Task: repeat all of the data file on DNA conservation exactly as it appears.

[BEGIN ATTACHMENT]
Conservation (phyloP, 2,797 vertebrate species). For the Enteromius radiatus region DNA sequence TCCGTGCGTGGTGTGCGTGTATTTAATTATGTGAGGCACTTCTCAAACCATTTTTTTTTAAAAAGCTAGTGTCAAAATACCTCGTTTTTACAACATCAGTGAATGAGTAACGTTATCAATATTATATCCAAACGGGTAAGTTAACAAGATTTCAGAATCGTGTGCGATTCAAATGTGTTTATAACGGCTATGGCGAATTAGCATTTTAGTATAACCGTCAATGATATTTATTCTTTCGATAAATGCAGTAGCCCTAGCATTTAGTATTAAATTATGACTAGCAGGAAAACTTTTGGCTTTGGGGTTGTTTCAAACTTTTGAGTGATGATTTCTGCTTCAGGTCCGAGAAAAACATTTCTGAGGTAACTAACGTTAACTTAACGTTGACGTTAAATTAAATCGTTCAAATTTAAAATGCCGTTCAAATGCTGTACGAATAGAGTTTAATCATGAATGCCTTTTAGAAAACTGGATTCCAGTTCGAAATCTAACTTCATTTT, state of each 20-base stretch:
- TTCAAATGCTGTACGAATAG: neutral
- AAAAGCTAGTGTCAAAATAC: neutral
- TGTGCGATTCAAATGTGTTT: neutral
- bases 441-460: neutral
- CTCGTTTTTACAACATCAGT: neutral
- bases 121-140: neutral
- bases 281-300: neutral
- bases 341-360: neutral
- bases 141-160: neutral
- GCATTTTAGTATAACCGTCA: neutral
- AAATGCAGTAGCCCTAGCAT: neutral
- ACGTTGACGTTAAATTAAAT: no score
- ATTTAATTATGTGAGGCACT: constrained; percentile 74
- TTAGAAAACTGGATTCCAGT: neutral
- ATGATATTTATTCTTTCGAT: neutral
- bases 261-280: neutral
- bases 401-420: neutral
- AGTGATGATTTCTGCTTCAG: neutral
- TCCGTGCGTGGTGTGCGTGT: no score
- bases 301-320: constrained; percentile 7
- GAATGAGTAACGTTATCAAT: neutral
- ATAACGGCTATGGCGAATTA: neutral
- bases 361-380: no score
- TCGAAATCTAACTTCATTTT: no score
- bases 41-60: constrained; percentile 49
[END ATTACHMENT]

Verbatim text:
Conservation (phyloP, 2,797 vertebrate species). For the Enteromius radiatus region DNA sequence TCCGTGCGTGGTGTGCGTGTATTTAATTATGTGAGGCACTTCTCAAACCATTTTTTTTTAAAAAGCTAGTGTCAAAATACCTCGTTTTTACAACATCAGTGAATGAGTAACGTTATCAATATTATATCCAAACGGGTAAGTTAACAAGATTTCAGAATCGTGTGCGATTCAAATGTGTTTATAACGGCTATGGCGAATTAGCATTTTAGTATAACCGTCAATGATATTTATTCTTTCGATAAATGCAGTAGCCCTAGCATTTAGTATTAAATTATGACTAGCAGGAAAACTTTTGGCTTTGGGGTTGTTTCAAACTTTTGAGTGATGATTTCTGCTTCAGGTCCGAGAAAAACATTTCTGAGGTAACTAACGTTAACTTAACGTTGACGTTAAATTAAATCGTTCAAATTTAAAATGCCGTTCAAATGCTGTACGAATAGAGTTTAATCATGAATGCCTTTTAGAAAACTGGATTCCAGTTCGAAATCTAACTTCATTTT, state of each 20-base stretch:
- TTCAAATGCTGTACGAATAG: neutral
- AAAAGCTAGTGTCAAAATAC: neutral
- TGTGCGATTCAAATGTGTTT: neutral
- bases 441-460: neutral
- CTCGTTTTTACAACATCAGT: neutral
- bases 121-140: neutral
- bases 281-300: neutral
- bases 341-360: neutral
- bases 141-160: neutral
- GCATTTTAGTATAACCGTCA: neutral
- AAATGCAGTAGCCCTAGCAT: neutral
- ACGTTGACGTTAAATTAAAT: no score
- ATTTAATTATGTGAGGCACT: constrained; percentile 74
- TTAGAAAACTGGATTCCAGT: neutral
- ATGATATTTATTCTTTCGAT: neutral
- bases 261-280: neutral
- bases 401-420: neutral
- AGTGATGATTTCTGCTTCAG: neutral
- TCCGTGCGTGGTGTGCGTGT: no score
- bases 301-320: constrained; percentile 7
- GAATGAGTAACGTTATCAAT: neutral
- ATAACGGCTATGGCGAATTA: neutral
- bases 361-380: no score
- TCGAAATCTAACTTCATTTT: no score
- bases 41-60: constrained; percentile 49